A man that soon, became the definition of eccentricity (for us), no sooner he walked inside our office premises singing, Johnny B. Goode, out and loud in a star-like stride. He walked straight to our office and greeted me warmly with words of endearment. “Tell me, love. What do you want to know about Ali?”, he asked.
Ali Al Habsi, was out of town and he was representing him, being his mentor for long. But that day more than Habsi it was this bald old man’s demeanour and story that fascinated us thoroughly.
John Burridge, or Budgie as he is popularly known as, began his long and successful career when he was just 15. He joined a club in his hometown, Workington. Within two years he got an opportunity to play his first Premier League in 1969. His journey ever since has been rocky and curvy with numerous ups and downs but they were always worthwhile. Today he has to his credit having played 771 league games, 28 clubs, and most of all the love and adoration of thousands of personalities.
Budgie always stood out from the rest for various reasons, ranging from his performance on field that brought him into the Blackpool Hall of Fame, his never-seen-before warm up routines before matches including somersaults, handstands, and single-handed push-ups, or just his larger-than-life personality. And it was his sheer love and dedication for the game that gained him name, fame, and laurels that lasted for nearly 30 years.
But somewhere in those 30 years, his love for the game gradually turned into an obsession, which he realised when one day he was sitting on a bench with Kevin Keegan at a game against Arsenal when he suddenly broke down in tears and said, “I just want to play”. He had realised that it was time to pack his boots and gloves and bid adieu to the field that had given him the buzz and the rush for the biggest chunk of his life. In fact, football had become his life. He has been luckier than the others as he holds the record of being the oldest player to play a Premier League game at 43, and play some more until 46.
After going through a tough time coping with the void that the absence of football had created in his life, he got back on track having realised that he couldn’t let go of football completely. He found a job as a goalkeeping coach with one of his former managers, Ian Porterfield in the late 90s. And it wouldn’t be wrong to say that Oman was blessed with Budgie on its raw, unclaimed soil. Right from the time he came, he was on the lookout — for talent, for attitude, and for trainees. Soon he came across a young boy who he thought had immense potential and he worked hard to train him.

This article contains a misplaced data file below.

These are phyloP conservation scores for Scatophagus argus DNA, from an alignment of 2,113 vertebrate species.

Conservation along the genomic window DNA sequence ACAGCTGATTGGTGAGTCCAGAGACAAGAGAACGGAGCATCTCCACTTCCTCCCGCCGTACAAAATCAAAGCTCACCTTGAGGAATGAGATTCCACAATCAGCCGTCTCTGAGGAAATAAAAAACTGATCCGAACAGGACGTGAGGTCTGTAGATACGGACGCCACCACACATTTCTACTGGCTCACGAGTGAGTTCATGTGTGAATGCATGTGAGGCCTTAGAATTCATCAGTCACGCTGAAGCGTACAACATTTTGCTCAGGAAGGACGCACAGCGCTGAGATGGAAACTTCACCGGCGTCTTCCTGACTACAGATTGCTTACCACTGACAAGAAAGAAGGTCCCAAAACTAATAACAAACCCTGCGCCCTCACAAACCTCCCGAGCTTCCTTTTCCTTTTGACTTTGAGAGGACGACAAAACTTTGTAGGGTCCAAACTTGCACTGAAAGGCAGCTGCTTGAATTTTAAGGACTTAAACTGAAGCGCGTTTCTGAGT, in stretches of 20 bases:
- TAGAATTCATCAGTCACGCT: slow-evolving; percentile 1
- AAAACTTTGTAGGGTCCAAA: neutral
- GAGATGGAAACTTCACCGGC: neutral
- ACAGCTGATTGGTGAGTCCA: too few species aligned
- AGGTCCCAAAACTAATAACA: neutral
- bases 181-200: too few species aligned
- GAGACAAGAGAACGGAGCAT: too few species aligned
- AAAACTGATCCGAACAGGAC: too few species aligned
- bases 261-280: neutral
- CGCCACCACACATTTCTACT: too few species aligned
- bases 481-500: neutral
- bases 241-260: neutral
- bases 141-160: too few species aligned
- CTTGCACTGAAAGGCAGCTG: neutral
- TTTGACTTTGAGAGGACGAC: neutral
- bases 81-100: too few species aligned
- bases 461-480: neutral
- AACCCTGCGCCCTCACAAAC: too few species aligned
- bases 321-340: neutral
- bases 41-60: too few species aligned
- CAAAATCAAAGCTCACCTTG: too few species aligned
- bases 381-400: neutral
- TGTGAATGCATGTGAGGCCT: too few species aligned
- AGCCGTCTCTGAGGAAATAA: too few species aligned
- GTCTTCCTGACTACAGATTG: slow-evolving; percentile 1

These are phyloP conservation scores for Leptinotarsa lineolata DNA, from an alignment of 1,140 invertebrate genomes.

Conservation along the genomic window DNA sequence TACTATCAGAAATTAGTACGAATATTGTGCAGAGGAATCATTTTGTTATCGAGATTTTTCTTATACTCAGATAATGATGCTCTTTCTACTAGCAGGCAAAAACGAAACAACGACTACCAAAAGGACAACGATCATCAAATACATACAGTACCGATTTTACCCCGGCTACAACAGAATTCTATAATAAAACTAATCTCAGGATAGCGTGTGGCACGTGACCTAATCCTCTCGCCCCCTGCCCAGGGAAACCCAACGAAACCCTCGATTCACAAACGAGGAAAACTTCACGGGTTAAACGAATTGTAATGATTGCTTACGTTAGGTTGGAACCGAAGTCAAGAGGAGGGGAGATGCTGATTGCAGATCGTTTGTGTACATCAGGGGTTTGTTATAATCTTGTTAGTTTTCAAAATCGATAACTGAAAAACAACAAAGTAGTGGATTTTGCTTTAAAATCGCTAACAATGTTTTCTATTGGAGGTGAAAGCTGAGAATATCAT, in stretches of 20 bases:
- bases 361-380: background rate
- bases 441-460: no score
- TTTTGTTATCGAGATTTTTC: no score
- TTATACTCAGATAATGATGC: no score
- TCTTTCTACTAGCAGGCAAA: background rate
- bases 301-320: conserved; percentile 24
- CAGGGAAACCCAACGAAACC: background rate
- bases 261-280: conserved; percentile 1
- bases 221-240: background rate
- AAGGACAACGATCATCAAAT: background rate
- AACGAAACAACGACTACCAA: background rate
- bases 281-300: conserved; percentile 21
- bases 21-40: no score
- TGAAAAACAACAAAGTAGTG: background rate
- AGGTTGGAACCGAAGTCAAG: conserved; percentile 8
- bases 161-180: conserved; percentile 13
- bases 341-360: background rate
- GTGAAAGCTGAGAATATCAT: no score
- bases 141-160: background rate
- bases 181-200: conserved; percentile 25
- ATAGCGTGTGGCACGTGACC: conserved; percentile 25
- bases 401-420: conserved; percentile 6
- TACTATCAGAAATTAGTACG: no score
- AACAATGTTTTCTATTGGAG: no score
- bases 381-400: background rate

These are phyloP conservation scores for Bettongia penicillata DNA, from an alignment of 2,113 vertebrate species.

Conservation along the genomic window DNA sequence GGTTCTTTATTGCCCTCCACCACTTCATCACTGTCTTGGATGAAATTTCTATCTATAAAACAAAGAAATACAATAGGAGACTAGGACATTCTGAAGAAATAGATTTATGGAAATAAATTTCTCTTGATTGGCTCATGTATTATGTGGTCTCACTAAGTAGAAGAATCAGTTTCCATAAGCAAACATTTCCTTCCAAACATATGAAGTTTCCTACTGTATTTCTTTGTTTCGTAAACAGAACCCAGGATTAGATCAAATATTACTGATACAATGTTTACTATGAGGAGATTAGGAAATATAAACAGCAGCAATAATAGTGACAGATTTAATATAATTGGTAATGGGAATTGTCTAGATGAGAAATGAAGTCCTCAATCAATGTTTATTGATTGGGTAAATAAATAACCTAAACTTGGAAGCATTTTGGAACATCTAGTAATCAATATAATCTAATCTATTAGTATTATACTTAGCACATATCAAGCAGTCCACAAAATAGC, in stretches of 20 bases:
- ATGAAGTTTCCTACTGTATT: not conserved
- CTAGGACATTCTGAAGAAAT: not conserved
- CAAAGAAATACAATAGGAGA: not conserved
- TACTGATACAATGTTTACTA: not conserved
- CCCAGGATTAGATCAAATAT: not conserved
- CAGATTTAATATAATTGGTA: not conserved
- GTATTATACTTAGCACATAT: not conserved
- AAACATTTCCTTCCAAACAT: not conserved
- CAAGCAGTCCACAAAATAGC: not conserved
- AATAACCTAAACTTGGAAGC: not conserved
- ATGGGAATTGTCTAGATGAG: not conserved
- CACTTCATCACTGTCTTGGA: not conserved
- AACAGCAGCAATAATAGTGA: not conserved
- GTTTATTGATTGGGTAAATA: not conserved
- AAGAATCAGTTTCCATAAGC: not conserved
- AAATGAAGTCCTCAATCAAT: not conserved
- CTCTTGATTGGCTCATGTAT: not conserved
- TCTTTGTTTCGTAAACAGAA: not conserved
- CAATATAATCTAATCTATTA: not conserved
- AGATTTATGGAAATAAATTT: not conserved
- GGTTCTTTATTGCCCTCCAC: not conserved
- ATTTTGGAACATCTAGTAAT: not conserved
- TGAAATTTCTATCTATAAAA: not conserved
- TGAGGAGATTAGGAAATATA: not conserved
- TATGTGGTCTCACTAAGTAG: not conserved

He finally sent him to England to play for the Premier League and even paid for his travel and accommodation. He also helped him meet the right people and get into the right clubs and he was none other than the Asian Football Legend, Ali Al Habsi. Later Budgie was instrumental in nurturing talented player like Mohammed Huwaidi, another goalkeeper who is doing very well for the Oman National Football team.
Budgie, over the course of his giving years, managed to discover talent and give them all their well-deserved opportunities selflessly such as Gurpreet Singh Sandhu, the first Indian to ever play in the Europa League, and coached other English national goalkeepers such as Tim Flowers, Nigel Martyn, and Paul Robinson.
While he is no longer associated with Oman Football Association since 2014, his watchful eyes are always on the hunt, even while he’s chilling by the terrace in his house in Oman that overlooks the Indian Ocean or when he’s at the beach playing with his Omani buddies. Having spent more than two decades in this nation that he calls home, Budgie is currently on a break in the Philippines but he will be back soon as he thinks his job in Oman isn’t over yet.